Hospitals must meet certain criteria to qualify, including a distance requirement. In Minnesota, if another hospital is within 21 miles, the critical-access designation can’t be applied. The Minnesota Department of Transportation was assigned the task of measuring the distances and determined that Cloquet was too close to Duluth to qualify.
Breuer was skeptical.
“I had been to every hospital around me,” he said. “I knew that the closest one was 22 miles. I knew it.”
He discovered that instead of measuring from hospital to hospital, MnDOT had used city-to-city differences, and objected. “They recalculated it, and I think there were four or five hospitals in Minnesota that suddenly became eligible” — including, ultimately, his own.
The clinic next door
Community Memorial isn’t the only independent hospital in the region. Cook Hospital is independent, as are Mercy Hospital in Moose Lake and Ely-Bloomenson Hospital in Ely. Cook County North Shore Hospital & Care Center in Grand Marais is owned by the county, although it has a management contract with St. Luke’s.
Breuer acknowledges that it’s easier for his hospital to stay independent because the Raiter Clinic across the street is also independent.
“They take great pride in telling people they were the first clinic to turn down the Duluth Clinic back in the ’70s or ’80s when they were buying clinics up,” Breuer said. If an Essentia clinic were across the street, “I have no doubt it would be a totally different circumstance.”
Community Memorial will explore partnerships, Breuer said, but not at the cost of independence.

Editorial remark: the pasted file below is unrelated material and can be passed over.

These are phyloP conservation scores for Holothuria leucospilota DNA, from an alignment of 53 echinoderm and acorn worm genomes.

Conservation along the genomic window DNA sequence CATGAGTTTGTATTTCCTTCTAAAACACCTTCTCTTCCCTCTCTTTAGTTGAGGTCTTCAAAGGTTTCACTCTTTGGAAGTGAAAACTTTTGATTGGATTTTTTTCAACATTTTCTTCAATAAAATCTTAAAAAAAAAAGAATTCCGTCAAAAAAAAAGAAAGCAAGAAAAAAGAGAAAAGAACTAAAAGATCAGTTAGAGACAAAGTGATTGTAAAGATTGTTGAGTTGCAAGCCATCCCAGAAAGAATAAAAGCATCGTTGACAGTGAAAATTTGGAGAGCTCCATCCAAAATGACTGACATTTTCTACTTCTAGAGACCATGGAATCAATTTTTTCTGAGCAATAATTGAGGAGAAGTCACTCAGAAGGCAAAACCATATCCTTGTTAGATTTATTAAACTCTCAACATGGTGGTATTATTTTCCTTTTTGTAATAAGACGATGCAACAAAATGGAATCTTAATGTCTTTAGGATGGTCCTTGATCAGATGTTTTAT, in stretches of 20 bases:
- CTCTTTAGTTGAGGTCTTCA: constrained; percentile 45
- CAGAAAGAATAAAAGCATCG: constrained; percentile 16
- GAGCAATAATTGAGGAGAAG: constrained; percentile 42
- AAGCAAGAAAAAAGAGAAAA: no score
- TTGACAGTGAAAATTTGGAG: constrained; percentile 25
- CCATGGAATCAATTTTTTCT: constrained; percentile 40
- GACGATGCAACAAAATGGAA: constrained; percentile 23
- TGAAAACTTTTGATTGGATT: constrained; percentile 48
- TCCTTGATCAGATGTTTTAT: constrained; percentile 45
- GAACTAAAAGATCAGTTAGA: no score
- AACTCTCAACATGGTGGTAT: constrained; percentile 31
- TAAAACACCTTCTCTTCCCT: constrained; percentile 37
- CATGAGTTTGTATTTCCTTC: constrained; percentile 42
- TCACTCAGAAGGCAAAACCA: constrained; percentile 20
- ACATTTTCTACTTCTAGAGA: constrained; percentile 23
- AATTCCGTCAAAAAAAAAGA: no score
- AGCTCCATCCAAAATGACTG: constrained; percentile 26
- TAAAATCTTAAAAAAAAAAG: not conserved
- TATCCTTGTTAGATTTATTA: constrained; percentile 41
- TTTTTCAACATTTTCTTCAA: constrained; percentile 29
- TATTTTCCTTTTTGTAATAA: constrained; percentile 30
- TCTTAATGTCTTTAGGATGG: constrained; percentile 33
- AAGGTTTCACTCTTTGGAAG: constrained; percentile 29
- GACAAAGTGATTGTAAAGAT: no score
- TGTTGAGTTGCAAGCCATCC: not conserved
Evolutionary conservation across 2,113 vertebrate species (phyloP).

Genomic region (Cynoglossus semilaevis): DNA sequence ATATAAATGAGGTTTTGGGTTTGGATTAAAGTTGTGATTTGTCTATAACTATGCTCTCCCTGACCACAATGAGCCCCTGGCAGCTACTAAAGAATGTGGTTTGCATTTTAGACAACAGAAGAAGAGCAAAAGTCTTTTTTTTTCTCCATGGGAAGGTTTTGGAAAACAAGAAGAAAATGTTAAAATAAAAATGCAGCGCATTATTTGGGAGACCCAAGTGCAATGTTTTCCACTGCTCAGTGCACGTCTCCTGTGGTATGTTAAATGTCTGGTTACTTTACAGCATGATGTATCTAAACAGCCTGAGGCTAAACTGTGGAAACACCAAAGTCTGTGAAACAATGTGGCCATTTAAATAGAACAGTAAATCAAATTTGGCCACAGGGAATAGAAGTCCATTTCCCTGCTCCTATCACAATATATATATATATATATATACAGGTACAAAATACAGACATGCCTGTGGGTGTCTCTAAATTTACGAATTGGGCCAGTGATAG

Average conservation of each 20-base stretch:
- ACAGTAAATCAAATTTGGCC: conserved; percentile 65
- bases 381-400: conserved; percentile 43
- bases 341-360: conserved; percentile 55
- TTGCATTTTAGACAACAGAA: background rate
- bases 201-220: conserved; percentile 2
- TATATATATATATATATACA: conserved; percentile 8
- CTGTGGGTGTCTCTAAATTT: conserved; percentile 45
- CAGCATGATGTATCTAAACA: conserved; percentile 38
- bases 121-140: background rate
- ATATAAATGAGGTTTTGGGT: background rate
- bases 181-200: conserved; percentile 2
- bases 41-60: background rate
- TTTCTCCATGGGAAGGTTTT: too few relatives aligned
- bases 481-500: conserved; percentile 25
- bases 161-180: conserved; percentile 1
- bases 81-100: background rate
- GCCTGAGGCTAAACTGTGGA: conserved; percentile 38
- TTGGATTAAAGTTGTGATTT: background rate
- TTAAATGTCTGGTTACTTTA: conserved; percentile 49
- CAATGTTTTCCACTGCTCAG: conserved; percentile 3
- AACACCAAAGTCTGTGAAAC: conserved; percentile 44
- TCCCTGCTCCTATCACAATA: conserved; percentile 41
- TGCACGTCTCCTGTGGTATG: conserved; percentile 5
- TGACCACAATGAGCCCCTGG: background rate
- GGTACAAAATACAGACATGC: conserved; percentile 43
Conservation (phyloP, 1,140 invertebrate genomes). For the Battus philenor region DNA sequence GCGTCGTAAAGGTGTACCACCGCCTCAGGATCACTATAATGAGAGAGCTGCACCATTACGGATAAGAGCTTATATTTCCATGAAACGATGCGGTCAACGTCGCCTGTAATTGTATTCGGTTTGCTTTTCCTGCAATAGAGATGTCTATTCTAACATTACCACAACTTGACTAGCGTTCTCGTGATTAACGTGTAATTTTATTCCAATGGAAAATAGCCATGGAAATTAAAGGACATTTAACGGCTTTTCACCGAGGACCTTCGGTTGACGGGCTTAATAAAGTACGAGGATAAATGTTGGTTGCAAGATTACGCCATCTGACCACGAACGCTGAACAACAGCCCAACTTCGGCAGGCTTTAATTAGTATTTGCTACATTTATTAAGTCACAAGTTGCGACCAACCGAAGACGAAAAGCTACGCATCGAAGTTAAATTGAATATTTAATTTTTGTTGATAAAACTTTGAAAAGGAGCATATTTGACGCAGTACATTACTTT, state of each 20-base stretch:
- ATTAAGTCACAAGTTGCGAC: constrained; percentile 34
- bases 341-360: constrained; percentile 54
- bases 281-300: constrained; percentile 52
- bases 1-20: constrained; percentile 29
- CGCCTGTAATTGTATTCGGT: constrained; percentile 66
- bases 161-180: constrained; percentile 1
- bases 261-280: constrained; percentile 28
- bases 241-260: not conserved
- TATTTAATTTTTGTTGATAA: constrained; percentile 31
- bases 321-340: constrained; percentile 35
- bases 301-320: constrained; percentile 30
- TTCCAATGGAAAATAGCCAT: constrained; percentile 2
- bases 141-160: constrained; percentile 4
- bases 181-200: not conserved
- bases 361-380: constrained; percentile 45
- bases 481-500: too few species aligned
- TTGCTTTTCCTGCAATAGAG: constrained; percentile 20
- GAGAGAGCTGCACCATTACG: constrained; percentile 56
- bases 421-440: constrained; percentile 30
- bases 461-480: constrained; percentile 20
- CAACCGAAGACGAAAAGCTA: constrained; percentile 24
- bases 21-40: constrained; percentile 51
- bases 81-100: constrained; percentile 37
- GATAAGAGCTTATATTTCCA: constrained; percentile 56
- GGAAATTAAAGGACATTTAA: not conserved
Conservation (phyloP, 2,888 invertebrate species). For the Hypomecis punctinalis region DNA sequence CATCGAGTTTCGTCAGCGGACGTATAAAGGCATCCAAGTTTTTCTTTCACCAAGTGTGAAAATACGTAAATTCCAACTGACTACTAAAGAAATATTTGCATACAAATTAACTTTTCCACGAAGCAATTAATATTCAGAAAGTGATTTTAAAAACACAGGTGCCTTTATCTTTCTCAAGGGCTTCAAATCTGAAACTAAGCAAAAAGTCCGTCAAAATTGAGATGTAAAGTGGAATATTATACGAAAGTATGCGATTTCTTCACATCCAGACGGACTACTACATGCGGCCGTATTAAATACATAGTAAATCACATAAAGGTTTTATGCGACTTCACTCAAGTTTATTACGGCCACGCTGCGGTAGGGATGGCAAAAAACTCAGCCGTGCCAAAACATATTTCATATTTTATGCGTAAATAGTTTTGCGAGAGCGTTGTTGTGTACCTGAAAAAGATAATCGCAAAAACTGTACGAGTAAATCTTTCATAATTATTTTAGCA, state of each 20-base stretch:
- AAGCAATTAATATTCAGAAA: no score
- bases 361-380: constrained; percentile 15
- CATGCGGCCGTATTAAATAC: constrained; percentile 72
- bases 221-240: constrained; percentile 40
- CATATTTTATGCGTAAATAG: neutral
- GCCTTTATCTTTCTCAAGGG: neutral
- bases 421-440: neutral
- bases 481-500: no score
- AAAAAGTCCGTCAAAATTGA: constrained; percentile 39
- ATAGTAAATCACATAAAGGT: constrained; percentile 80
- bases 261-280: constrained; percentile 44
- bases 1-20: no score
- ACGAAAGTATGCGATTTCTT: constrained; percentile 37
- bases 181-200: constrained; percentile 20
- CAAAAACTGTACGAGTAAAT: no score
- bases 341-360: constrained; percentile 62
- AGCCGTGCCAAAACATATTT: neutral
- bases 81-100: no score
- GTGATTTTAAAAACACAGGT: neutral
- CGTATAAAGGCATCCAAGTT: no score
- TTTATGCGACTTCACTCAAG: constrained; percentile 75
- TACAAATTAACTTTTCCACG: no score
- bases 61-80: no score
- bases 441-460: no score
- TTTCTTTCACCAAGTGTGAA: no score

“I think some people mistake independence for the belief that you can wholeheartedly go it alone,” Breuer said. “In health care, I think independence is really about relationships and partnerships and being interdependent with each other. We are very interdependent with the clinics, with the physicians, but we don’t own anyone. They don’t own us.”
As an independent, Community Memorial has access to physicians from Essentia and St. Luke’s and Mercy Hospital in Moose Lake as well as independent physicians from throughout the region, Breuer said. “If we were part of a system, all of our providers would be from that system.”
With 30,000 people in its primary service area, Community Memorial has a big enough community to support an independent hospital, Breuer said. It has added services that people used to have to go to Duluth to get. It has gone from being a break-even organization to financial stability.
The $15 million that was spent in 2004-05 on the outpatient facility was more than all of the spending in the hospital’s previous history put together, Breuer noted. The current project, which will be completed in phases beginning next month and continuing until February, is even bigger.
“We have the U.S. government and lenders willing to partner up and loan us money for this $27 million building project,” Breuer said. “That should be some reassuring sign right there. The people who do nothing but look at numbers say you’re a good risk for that kind of project.”
But with a hospital, the bottom line isn’t financial, he said.
“You have to run health care like a business, but only kind of,” Breuer said. “If you start running it like you’d run Coca-Cola, I think you’ve strayed.”